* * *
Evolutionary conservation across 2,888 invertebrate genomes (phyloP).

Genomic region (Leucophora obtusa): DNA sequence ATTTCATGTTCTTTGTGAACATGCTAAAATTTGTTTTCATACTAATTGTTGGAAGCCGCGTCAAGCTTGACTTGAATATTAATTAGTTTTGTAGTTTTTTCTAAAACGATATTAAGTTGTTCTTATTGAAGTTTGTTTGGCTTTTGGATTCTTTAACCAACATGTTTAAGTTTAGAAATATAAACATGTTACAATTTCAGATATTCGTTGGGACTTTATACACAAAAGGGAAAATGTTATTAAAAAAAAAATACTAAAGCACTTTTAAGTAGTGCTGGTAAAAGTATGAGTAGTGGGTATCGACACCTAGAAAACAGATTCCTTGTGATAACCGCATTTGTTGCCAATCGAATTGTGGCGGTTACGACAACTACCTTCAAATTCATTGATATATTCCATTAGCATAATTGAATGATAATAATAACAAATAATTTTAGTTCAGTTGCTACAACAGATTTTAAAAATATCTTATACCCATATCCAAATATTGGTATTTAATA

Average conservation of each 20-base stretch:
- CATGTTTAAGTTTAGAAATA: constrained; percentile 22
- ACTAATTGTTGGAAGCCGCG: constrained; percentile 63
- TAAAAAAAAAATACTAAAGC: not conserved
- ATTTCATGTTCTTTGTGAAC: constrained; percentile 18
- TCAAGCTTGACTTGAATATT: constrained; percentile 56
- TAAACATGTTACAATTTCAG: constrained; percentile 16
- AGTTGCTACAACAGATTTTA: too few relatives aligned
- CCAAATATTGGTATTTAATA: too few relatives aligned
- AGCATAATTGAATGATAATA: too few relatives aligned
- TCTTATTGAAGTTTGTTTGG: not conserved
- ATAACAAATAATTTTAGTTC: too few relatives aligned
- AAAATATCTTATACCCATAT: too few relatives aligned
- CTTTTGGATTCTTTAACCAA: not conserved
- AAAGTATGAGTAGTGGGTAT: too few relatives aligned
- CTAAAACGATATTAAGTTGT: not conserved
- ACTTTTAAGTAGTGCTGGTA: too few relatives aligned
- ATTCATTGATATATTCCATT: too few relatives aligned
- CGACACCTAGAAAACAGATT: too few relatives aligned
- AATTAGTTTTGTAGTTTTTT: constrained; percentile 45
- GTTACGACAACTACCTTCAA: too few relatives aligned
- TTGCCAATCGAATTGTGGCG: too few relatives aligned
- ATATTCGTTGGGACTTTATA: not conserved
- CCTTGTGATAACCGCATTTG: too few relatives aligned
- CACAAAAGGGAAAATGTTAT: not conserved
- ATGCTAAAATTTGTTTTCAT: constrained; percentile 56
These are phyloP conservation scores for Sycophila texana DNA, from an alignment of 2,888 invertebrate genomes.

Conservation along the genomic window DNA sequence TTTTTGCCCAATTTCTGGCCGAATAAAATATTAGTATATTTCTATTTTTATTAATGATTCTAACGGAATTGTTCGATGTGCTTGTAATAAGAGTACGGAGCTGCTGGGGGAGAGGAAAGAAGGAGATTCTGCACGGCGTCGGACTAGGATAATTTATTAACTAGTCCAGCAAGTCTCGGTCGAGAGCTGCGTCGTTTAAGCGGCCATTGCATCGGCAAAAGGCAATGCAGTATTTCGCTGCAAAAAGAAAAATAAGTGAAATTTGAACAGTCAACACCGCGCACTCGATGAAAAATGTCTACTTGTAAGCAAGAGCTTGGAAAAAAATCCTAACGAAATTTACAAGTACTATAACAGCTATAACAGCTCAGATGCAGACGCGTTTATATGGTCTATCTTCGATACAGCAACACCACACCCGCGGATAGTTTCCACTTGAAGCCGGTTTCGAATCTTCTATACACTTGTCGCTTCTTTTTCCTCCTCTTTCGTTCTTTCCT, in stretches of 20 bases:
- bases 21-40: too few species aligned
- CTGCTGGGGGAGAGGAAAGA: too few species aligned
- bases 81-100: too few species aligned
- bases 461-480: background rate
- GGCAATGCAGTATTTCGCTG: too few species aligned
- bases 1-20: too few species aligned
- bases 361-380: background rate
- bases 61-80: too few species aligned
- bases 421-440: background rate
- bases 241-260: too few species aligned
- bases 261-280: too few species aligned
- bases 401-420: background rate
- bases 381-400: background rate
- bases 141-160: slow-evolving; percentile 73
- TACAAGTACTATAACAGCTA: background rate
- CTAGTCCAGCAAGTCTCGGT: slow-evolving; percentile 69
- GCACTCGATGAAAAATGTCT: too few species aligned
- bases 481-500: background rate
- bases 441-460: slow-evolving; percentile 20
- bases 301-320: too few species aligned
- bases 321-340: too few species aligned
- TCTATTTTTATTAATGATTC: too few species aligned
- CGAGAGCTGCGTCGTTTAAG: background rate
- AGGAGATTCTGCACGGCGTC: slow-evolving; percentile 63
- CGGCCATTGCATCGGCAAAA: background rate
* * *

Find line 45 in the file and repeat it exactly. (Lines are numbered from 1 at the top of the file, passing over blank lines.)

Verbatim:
- TACAAGTACTATAACAGCTA: background rate